State Street Global Advisors received several inquiries from insurance company clients during a generally quiet time of year that all involved the same thing: new regulations that make it easier for New York insurers to hold funds exchange-traded bonds as part of their portfolios. .
“Five or six calls — just around Christmas time, when people’s computers are turned off — about this made it very clear to me that New York has done a very good thing here,” said Ben Woloshin, vice president and Head of SPDR Insurance at SSGA. an interview on Wednesday.
And the insurers, whom Mr. Woloshin declined to name, weren’t the only ones interested in regulations passed by the New York State Department of Financial Services that went into effect Dec. 15. His team also responded to requests from investment consultants. who work with insurers as well as brokers who trade ETFs on behalf of insurers, he said.
The new regulations, which Woloshin says is something ETF issuers including SSGA, BlackRock and Vanguard Group have long advocated, state that until January 1, 2027, shares of an ETF at fixed income will be treated as obligations for the purpose of a national insurer’s risk-based capital report if the ETF meets certain criteria.
The difference between treating a stake as debt rather than equity for venture capital purposes is important because “you have to hold much, much more capital versus equity,” the lawyer said. Daniel A. Rabinowitz, partner at the law firm Kramer Levin. Naftalis & Frankel.
Because they bundle fixed-income securities into an equity portfolio, bond ETFs have long had “many square-peg/round-hole problems,” said Ben Johnson, director of exchange-traded fund research. worldwide for Morningstar.
The ETF industry has been working for years to open up new markets for bond ETFs, “and this is just the latest example of adapting a legacy framework to accommodate an instrument that was not envisioned when it was created. “said Mr Johnson.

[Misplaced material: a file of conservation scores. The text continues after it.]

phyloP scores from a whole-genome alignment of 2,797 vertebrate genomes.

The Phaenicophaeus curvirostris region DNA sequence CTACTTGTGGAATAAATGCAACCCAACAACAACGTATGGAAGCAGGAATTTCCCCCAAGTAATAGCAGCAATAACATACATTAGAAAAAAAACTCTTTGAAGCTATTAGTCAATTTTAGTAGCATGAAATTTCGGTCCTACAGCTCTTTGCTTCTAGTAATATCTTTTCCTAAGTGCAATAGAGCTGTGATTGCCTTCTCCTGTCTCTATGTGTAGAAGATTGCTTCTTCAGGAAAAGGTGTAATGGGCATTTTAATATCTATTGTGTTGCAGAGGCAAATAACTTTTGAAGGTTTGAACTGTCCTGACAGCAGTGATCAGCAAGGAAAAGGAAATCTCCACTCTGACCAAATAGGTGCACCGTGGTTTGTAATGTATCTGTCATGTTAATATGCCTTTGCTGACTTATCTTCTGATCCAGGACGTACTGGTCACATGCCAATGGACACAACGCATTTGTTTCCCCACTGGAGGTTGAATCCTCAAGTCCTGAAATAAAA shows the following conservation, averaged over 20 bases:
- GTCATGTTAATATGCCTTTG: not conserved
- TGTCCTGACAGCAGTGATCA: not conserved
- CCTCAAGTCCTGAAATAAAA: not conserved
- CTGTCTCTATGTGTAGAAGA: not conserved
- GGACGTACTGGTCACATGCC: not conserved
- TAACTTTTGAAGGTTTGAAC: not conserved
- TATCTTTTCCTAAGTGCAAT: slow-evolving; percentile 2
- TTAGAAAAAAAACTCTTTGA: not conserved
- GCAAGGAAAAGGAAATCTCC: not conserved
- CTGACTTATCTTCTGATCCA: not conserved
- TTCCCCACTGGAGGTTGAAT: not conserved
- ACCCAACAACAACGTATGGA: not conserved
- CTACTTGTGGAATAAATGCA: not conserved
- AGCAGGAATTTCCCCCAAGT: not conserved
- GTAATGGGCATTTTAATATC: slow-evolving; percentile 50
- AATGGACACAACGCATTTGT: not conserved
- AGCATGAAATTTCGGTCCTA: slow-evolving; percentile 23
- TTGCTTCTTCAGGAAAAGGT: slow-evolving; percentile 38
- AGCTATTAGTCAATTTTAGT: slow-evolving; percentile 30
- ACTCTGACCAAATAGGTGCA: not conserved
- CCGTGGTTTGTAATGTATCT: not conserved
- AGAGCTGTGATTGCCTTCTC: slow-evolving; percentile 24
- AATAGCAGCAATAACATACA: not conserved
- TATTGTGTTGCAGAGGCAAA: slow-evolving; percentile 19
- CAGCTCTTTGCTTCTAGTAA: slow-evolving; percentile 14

“I think this is yet another validation of the value of bond ETFs, and I expect it will drive greater adoption among insurers,” he said.
To qualify under the new regulations, an ETF must track a bond index and have at least $1 billion in assets under management. It must also be rated by a nationally recognized statistical rating organization, such as S&P Global Ratings. SSGA managed to have 19 of its fixed income ETFs rated in “a very, very short time by S&P”, said Woloshin, adding that SSGA is “very pleased for our clients” that the new regulations are now in effect. . effect.
“It gives the New York insurer community an additional tool to help them build more effective portfolios,” he said, adding that based on the 2020 data he’s seen, insurers in New York account for about 24% of all US insurers’ fixed income assets. .
Given its size, demand from the New York insurance community for fixed income ETFs is likely to drive increased assets under management not just for SSGA, but for the ETF industry in general, a- he declared.
New York has done “thorough due diligence” and “sets a standard for other states to follow,” said Woloshin, who testified last year on behalf of planned state legislation in Massachusetts that involves also bond ETFs.
“It’s very helpful for the insurance industry,” he said of the New York regulations. “It obviously helps us, but I think when you see the kind of teamwork that has happened between ETF issuers, New York State and the insurance community, it all comes together. in a very positive way.”
A BlackRock spokesperson declined to comment, saying the asset manager was not discussing its engagement with regulators. A Vanguard spokesperson also declined to comment. However, in an October 2021 comment letter to DFS, Vanguard expressed support for the proposed settlement.
“Without the department’s proposed approach, many insurers struggling to gain efficient access to bond markets would no longer have access to the bond ETF option, which offers the benefit of low-cost, liquid, transparent bond portfolios and diverse,” Vanguard’s letter says. “This would result in a continued reliance by insurance investors on the less liquid, opaque and more expensive over-the-counter markets for individual bonds.”